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Since setting is extremely important to the themes of Steinbeck's Of Mice and Men, you may wish to make mention of the disenfranchisement of males that occurred as a result of the Great Depression. These dispossessed men known as "bindle stiffs" rode the boxcars of trains, leaving their families as they searched for work in California. Among these men are the characters of the novella, with Lennie Small as representative of these alienated men. As Steinbeck himself wrote,
Lennie was not to represent insanity at all but the inarticulate and powerful yearning of all men.
After introducing the backdrop for the loneliness of men, you may wish to build a thesis around the fact that it is this desire to overcome the terrible alienation of their condition that the dispossessed men of the Depression seek the American Dream and the fraternity of men.
In order to support your thesis statement about the condition of the alienated men, you can point to the passages in Of Mice and Men in which those who are alienated become aggressive, as George remarks to Slim that men who travel around alone become "mean"; of course, Curley's character illustrates the results of being disassociated from others.
Furthering the theme of loneliness and the efforts to escape it, George and Lennie find a contentment in the recital of their dream and in passages in which George speaks to Slim of his and Lennie's having each other. In addtion, Crooks's remarks about the importance of having someone by which to measure oneself as well as Candy's desire to join George and Lennie in their plan for owning a little farm help develop this theme. All of these instances point to the "inarticulate and powerful yearning of all men" for fraternity (a theme).
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You should go back and read what Crooks tells Lennie while they are in Crooks' room to come up with some ideas.
Start out with your intro paragraph(3 sentences): the first sentence should be something to grab the readers attention, the second should restate the prompt and the third should be your thesis/claim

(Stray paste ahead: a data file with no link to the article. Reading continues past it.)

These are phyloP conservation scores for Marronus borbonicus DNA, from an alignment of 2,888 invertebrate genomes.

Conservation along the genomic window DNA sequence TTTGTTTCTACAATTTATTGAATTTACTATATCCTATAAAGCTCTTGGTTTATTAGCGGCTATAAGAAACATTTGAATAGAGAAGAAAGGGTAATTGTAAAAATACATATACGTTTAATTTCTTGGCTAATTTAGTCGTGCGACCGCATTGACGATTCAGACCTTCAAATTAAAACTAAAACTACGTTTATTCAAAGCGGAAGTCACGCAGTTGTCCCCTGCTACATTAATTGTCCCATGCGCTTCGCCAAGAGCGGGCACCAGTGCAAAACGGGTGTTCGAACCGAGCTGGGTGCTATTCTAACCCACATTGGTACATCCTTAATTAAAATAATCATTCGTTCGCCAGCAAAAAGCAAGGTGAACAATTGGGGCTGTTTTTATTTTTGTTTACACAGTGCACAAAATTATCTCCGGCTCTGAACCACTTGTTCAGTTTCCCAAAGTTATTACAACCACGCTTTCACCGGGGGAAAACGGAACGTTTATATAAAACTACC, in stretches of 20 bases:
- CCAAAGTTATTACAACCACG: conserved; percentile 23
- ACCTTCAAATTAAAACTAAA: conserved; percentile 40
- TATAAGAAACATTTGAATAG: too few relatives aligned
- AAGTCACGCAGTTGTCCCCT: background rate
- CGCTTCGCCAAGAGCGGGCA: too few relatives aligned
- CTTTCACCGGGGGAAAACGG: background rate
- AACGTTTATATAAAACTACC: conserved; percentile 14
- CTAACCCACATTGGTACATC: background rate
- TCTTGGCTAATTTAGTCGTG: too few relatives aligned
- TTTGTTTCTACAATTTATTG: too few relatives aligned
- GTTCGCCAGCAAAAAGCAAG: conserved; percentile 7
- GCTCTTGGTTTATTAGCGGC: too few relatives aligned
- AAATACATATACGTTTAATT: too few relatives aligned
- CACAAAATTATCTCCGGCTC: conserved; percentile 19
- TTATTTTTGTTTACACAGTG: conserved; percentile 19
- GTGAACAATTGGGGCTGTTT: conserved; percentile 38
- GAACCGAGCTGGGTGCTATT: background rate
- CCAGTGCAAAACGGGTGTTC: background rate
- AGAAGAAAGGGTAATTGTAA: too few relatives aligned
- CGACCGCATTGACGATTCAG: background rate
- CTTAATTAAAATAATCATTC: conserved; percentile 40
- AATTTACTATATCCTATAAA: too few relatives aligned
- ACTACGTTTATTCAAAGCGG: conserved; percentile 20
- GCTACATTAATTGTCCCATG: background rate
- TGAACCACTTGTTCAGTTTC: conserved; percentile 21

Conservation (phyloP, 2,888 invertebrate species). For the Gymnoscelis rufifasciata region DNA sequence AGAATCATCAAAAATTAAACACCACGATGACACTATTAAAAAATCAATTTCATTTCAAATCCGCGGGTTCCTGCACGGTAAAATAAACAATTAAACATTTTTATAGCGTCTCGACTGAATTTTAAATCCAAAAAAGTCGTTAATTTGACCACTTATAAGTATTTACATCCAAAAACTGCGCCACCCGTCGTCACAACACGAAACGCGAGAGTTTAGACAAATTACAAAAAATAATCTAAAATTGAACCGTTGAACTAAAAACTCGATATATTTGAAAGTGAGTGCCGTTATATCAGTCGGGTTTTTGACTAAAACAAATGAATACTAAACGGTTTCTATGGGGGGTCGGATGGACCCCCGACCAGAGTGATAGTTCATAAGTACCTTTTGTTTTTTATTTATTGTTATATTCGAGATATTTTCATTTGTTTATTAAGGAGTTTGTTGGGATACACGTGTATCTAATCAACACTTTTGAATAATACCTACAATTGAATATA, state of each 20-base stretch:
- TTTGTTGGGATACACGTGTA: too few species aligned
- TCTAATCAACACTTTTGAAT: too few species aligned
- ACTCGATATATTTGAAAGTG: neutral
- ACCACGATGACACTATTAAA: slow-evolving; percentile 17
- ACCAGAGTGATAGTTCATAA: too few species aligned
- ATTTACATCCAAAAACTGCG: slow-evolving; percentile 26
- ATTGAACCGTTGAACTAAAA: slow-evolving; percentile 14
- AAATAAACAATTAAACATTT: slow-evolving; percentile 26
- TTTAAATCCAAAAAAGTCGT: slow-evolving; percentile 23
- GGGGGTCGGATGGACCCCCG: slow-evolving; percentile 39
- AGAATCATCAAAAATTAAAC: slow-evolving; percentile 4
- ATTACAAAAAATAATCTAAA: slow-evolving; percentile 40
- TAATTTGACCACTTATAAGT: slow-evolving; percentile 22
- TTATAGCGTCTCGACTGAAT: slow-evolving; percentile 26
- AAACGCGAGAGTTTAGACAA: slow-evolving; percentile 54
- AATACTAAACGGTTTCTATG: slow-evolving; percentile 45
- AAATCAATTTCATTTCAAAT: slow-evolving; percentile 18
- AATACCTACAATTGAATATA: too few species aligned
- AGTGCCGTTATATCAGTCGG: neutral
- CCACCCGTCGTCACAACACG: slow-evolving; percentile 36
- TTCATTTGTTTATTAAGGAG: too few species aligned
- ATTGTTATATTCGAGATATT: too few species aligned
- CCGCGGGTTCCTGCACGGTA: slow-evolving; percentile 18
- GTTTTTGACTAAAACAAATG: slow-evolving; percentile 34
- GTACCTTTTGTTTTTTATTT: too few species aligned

Once you do this, begin to talk about the examples of loneliness and make sure to address the prompt or assignment given to you. Also, if you need more information on loneliness, I suggest checking out sparknotes
Well u should always start with a capital and u should write something very catchy,my opinion.
Your right there but need to keep it simple like MLA form
I think you should start with a little review of the author and modernism.
and how the theme of loneliness has in fact to do with the alienation of authors at that time.
My impression is that it would be much better to focus on one character in the story who is lonely rather than trying to show how each of the principal characters suffers from loneliness. Less is more. If you try to discuss nearly every character in the story, you will spread yourself too thin. You will also find yourself exaggerating in order to make some of the characters as seemingly lonely as the others. It would be much easier to show the loneliness in one of the really lonely people and to use some direct quotes from their dialogue to illustrate how and why they feel lonely. It strikes me that the two loneliest people on the ranch are Curley's wife and Crooks. George and Lennie, the main characters, are not quite so lonely because they have each other. Slim seems pretty self-sufficient. Carlson is more angry than lonely. But Curley's wife and Crooks both seem terribly lonely, for different reasons. Curley's wife reveals her loneliness to Lennie in the barn just before he accidentally kills her. Crooks does not admit he is lonely, but Steinbeck's description of his living quarters and his poor possessions speaks eloquently of the loneliness he suffers because of the unfair racial discrimination.
Your introduction could be simple. You could just say something like: "All the characters in Of Mice and Men suffer from loneliness. A good example is Crooks (or Curley's wife). You might explain how they try to cope with their loneliness. Curley's wife makes the mistake of trying to become friendly with Lennie in the barn. Crooks tries to cope by reading and pretending that he prefers to be alone.
The best suggestion I have to make is that you focus on an individual rather than trying to cover the whole broad subject of loneliness.
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